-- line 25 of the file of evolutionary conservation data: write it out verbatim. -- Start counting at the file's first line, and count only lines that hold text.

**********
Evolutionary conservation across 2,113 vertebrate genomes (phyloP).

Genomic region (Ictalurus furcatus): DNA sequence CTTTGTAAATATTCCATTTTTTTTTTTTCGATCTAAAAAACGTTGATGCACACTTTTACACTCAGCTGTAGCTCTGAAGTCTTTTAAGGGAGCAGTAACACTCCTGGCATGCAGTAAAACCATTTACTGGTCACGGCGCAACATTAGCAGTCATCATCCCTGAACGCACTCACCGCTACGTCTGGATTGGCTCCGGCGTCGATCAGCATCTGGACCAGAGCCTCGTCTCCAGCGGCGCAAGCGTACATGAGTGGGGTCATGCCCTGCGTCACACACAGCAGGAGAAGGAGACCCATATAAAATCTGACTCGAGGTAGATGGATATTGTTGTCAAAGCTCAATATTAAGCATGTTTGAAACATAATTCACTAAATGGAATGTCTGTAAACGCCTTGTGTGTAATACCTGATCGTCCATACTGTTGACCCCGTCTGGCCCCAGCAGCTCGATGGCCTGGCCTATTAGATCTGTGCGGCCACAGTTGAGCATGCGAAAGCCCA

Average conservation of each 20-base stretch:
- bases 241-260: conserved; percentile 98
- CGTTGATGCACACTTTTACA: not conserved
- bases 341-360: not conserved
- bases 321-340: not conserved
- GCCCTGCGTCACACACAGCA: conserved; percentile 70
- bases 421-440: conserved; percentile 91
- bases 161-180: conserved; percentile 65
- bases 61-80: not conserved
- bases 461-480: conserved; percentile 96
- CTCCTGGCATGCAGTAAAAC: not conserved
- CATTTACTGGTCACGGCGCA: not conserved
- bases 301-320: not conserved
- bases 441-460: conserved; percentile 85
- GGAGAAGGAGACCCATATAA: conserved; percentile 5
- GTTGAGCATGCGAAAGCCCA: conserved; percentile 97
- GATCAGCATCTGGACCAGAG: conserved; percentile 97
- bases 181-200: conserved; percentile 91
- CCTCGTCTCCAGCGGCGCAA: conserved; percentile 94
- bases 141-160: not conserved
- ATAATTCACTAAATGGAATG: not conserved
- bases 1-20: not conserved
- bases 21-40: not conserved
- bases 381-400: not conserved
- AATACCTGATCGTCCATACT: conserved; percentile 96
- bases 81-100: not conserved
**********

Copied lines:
- bases 21-40: not conserved